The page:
They say Faith can move mountains, and Shadows can use Faith to do amazing things thanks to the “Supreme Director” (God). They are organized by difficulties: Everyone has Wordless Sight, which allows them to see Nephilim for who they are, and with a little extra effort, reveal that to others. Passing Unseen allows a Shadow to completely vanish into a crowd. Walking on Water functions exactly as it sounds. Covering Darkness plunges a building into complete and absolute darkness. Stone of David allows the assassin to throw a single, unerring stone that strikes almost as a bullet. Resurrection can raise the dead. There are many more Miracles, these are just a sampling.

Several agencies are included, all coming from the same basic source (The Order of Shadows), and all agreeing on the same overall mission (stop the Nephilim), just not agreeing on particulars (tenets of Faith, methods of operation, base of operations, and so on). Sometimes the Agencies do work together for short-term missions, and some (like ICON, which is a former government agency still operating out of Langley, Virginia,) function as unofficial branches of governing bodies in their area.

The Nephilim are demonic souls in human bodies, and each are devoted to a particular sin. Each Nephilim has lived for thousands of years, and has certain abilities ties to their respective sins. Guidelines are included making your own Nephilim, as well as ten sample Nephilim, one for each of the listed sins. They range from destructive and ravenous Big Game Hunters to greedy Corporate Raiders to vile and disgusting Flesh Merchants.

The final chapter guides you, as the GM, through constructing missions for the PCs. Is the Nephilim the Power in the situation, or the Man Behind The Power? The President of the United States might be acting fishy and making destructive decisions, but it could be a Nephilim disguised as an advisor and not the President. There’s also discussion included on the consequences of the assassination. Having to kill a US Senator is likely to have more fallout (at least legally) than killing a Nephilim pornographer will. A few smple NPC statblocks are provided, as well as a series of plot hooks, like a small town falling under the sway of a pair of Nephilim pushing their respective sins on the place, a Nephilim drug dealer using his own blood to lace the drugs and a sadistic Nephilim pornographer operating in an off-shore sea fort.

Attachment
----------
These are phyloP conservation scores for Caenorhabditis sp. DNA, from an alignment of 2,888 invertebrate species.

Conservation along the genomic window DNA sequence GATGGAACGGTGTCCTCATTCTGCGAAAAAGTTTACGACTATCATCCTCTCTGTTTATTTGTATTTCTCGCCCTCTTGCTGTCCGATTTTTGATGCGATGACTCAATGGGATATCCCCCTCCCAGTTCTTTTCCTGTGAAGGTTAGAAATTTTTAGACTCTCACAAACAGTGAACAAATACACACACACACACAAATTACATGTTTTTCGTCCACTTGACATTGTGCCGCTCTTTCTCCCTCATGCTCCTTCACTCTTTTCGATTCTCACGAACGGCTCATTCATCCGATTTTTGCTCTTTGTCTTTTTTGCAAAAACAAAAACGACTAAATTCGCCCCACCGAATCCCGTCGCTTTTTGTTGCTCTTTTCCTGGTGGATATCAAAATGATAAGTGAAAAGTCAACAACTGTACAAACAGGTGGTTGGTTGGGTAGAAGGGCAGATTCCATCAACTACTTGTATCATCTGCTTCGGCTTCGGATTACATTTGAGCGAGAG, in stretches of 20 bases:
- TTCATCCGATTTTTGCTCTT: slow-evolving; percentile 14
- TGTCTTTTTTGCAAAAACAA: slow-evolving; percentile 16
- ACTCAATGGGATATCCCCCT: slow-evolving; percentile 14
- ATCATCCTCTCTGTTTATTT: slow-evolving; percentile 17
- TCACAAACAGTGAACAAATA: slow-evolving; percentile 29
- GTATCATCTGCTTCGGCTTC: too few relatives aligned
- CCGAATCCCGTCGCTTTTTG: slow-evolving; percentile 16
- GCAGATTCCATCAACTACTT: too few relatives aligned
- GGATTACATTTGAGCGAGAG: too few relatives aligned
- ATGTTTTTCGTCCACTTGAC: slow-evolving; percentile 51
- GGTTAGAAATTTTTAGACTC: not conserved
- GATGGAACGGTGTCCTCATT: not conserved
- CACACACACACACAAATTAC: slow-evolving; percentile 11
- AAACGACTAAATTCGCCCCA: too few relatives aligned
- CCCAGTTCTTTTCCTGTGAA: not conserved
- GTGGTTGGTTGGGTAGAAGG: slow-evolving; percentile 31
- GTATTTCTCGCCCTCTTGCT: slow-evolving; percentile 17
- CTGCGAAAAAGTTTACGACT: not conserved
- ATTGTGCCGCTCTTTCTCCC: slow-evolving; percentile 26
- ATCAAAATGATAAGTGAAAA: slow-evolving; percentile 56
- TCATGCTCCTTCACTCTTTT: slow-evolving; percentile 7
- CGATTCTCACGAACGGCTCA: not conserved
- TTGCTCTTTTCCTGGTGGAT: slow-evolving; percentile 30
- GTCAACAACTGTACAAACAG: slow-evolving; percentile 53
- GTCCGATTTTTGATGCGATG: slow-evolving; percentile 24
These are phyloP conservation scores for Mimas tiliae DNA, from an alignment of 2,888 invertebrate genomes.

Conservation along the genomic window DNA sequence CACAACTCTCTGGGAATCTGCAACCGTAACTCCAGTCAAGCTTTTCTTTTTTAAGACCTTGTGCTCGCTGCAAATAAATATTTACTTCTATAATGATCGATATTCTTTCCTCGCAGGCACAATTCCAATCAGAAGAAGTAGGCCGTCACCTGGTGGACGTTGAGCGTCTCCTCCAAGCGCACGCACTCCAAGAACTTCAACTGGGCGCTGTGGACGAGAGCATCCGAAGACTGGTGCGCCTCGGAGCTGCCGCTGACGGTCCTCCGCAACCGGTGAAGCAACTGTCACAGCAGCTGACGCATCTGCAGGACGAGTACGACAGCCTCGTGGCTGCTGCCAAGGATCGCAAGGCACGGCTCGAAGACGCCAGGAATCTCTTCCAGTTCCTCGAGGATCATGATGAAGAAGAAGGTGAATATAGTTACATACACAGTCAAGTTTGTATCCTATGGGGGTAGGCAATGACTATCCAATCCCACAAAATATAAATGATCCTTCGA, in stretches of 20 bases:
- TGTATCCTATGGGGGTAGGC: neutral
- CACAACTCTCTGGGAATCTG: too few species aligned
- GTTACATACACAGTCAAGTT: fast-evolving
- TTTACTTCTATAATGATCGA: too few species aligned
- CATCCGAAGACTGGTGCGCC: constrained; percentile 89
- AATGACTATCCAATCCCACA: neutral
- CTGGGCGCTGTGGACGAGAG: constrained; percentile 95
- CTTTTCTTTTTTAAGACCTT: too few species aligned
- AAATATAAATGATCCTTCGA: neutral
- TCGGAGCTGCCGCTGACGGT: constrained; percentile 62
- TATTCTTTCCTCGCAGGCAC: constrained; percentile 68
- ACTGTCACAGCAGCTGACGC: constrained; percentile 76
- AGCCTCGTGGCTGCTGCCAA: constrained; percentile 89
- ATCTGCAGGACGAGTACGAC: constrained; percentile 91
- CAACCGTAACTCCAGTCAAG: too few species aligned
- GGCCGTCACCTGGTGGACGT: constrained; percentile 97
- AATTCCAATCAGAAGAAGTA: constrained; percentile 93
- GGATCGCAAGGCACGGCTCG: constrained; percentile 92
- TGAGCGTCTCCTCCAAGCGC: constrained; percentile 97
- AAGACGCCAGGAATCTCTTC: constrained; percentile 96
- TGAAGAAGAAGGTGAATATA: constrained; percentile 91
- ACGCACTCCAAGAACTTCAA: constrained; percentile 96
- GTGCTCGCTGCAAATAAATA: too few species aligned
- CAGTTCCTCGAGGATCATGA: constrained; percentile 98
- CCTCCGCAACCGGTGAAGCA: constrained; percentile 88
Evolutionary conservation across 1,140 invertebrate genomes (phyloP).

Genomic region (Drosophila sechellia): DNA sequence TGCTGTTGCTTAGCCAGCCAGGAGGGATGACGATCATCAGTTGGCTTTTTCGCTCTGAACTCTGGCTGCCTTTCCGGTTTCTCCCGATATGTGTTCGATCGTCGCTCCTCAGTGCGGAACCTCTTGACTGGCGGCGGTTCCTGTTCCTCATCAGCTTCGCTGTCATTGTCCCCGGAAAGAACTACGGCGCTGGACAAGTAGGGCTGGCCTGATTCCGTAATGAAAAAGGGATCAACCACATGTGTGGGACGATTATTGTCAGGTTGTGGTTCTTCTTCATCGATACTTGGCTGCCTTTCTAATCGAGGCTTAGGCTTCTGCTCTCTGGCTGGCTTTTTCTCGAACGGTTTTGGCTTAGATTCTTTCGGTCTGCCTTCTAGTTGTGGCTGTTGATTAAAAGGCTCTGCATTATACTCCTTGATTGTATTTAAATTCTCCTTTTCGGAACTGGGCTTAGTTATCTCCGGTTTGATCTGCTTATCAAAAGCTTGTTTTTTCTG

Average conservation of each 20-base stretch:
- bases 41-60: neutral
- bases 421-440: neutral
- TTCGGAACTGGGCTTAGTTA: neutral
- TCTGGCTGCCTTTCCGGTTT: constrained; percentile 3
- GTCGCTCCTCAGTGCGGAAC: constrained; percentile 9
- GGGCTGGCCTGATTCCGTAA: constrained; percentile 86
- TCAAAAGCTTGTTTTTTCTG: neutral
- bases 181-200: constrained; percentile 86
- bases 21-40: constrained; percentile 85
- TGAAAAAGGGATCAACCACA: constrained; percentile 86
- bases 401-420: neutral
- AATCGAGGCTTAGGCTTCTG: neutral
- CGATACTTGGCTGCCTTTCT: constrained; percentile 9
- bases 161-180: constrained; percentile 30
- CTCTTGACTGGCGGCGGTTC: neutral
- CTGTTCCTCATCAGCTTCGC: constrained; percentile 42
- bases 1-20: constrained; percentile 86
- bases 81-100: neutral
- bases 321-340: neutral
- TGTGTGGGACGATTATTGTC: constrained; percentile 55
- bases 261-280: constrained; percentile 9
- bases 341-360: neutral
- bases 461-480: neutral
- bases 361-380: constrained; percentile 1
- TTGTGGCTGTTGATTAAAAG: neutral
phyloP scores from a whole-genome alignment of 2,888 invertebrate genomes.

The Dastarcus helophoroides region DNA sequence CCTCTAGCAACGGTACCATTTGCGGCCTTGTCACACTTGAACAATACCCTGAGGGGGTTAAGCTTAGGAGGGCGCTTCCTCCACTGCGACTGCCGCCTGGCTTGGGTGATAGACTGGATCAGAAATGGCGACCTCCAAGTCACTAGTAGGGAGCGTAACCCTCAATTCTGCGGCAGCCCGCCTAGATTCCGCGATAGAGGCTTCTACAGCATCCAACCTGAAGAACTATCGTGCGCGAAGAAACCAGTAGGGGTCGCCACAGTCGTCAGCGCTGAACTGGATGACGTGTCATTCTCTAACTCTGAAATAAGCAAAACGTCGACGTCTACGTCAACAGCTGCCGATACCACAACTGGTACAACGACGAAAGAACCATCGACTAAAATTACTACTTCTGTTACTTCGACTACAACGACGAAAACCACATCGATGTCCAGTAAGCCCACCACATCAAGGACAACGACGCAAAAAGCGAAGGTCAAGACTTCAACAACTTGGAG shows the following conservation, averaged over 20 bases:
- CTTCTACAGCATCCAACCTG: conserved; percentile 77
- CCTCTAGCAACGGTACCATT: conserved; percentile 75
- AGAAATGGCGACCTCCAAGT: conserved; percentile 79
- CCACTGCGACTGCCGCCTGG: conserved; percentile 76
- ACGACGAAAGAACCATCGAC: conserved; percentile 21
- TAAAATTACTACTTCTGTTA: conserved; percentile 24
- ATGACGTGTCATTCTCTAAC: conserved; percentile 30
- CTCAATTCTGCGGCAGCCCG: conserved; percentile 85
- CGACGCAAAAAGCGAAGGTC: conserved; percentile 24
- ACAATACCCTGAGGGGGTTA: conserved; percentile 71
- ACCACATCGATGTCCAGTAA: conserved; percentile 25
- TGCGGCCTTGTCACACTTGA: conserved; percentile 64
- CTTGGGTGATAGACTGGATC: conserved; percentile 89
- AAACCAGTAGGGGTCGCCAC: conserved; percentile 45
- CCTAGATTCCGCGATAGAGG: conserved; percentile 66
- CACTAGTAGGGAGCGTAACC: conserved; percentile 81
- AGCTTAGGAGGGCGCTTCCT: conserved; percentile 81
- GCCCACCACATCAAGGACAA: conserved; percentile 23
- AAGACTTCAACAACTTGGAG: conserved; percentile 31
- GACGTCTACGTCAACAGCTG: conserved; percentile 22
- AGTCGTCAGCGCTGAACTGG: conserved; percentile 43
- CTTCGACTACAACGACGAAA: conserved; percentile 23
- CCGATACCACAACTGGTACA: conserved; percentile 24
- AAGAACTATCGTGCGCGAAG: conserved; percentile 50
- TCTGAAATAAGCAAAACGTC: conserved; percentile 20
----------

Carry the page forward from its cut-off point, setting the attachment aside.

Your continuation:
WHAT WORKS: A fantastic premise, and the streamlined MiniSix seems to fit it like a glove. The Opportunity rules put that extra risk into the combat, and the miracles from the “Supreme Director” are some pretty impressive stuff, as is the Assassination chapter. The PDF is free and the print is only $10.

WHAT DOESN’T WORK: Perhaps too lean and could have used more examples. A random mission generator would have been a nice touch.

CONCLUSION: Well, the PDF is free, so if this sounds remotely interesting, you have no reason not to check it out on your own. The game allows for the cool factor of being ruthless assassins, while setting up a situation that places the assassins as the undeniable good guys, since they are taking on demons. On one hand, I appreciate just how lean it is…on the other hand, it probably could have used some beefing up in some places. There is actually no art at all inside the book, meaning that it is packed with actual game information. Despite the part in the book about the team working together on a mission, it seems like the perfect RPG to run for a solo campaign, and the system is a time-tested one that Heaven’s Shadow doesn’t push past its comfort zone (like high level Jedi or DC Superheroes tended to do). Fun concept, executed well, in a system that has stood the test of time, with a non existent barrier for entry. Definitely worth checking out.

DISCLAIMER: As noted above, I did receive an electronic review copy of Heaven's Shadow from the author, and I have provided an affiliate link to the PDF and print versions of the book at DriveThruRPG. Making a purchase via an affiliate link could provide me with compensation in the form of store credit.

NOTE: I believe the free PDF was a promotional period thing, and the price has now been adjusted up to (a still very reasonable) $5 after the posting of this review.